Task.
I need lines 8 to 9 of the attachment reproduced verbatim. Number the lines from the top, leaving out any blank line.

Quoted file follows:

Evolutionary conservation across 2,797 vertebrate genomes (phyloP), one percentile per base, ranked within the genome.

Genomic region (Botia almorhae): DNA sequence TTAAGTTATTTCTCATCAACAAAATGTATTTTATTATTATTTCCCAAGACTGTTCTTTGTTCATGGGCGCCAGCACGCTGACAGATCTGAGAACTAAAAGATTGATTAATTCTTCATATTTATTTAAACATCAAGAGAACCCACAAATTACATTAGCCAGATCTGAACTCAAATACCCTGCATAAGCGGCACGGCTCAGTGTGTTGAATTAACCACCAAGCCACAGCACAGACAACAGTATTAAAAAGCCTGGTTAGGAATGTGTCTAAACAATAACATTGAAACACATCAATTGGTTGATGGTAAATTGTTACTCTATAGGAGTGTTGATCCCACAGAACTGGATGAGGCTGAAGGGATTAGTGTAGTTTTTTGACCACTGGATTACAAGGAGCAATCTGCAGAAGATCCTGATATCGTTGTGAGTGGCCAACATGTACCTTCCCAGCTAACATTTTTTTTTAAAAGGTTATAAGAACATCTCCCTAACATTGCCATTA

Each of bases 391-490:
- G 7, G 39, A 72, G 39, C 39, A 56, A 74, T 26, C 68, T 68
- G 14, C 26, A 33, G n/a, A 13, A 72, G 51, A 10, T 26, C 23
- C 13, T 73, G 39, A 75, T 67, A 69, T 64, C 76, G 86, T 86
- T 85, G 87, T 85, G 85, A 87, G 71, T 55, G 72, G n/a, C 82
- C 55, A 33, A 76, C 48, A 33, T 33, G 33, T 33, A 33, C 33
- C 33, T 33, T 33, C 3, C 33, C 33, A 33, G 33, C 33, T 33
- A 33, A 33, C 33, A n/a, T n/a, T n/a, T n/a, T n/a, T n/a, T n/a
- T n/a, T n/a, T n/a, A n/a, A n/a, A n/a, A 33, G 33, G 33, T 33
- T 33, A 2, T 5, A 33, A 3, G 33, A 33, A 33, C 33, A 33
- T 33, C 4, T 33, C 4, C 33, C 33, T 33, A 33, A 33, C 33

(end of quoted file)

- C 55, A 33, A 76, C 48, A 33, T 33, G 33, T 33, A 33, C 33
- C 33, T 33, T 33, C 3, C 33, C 33, A 33, G 33, C 33, T 33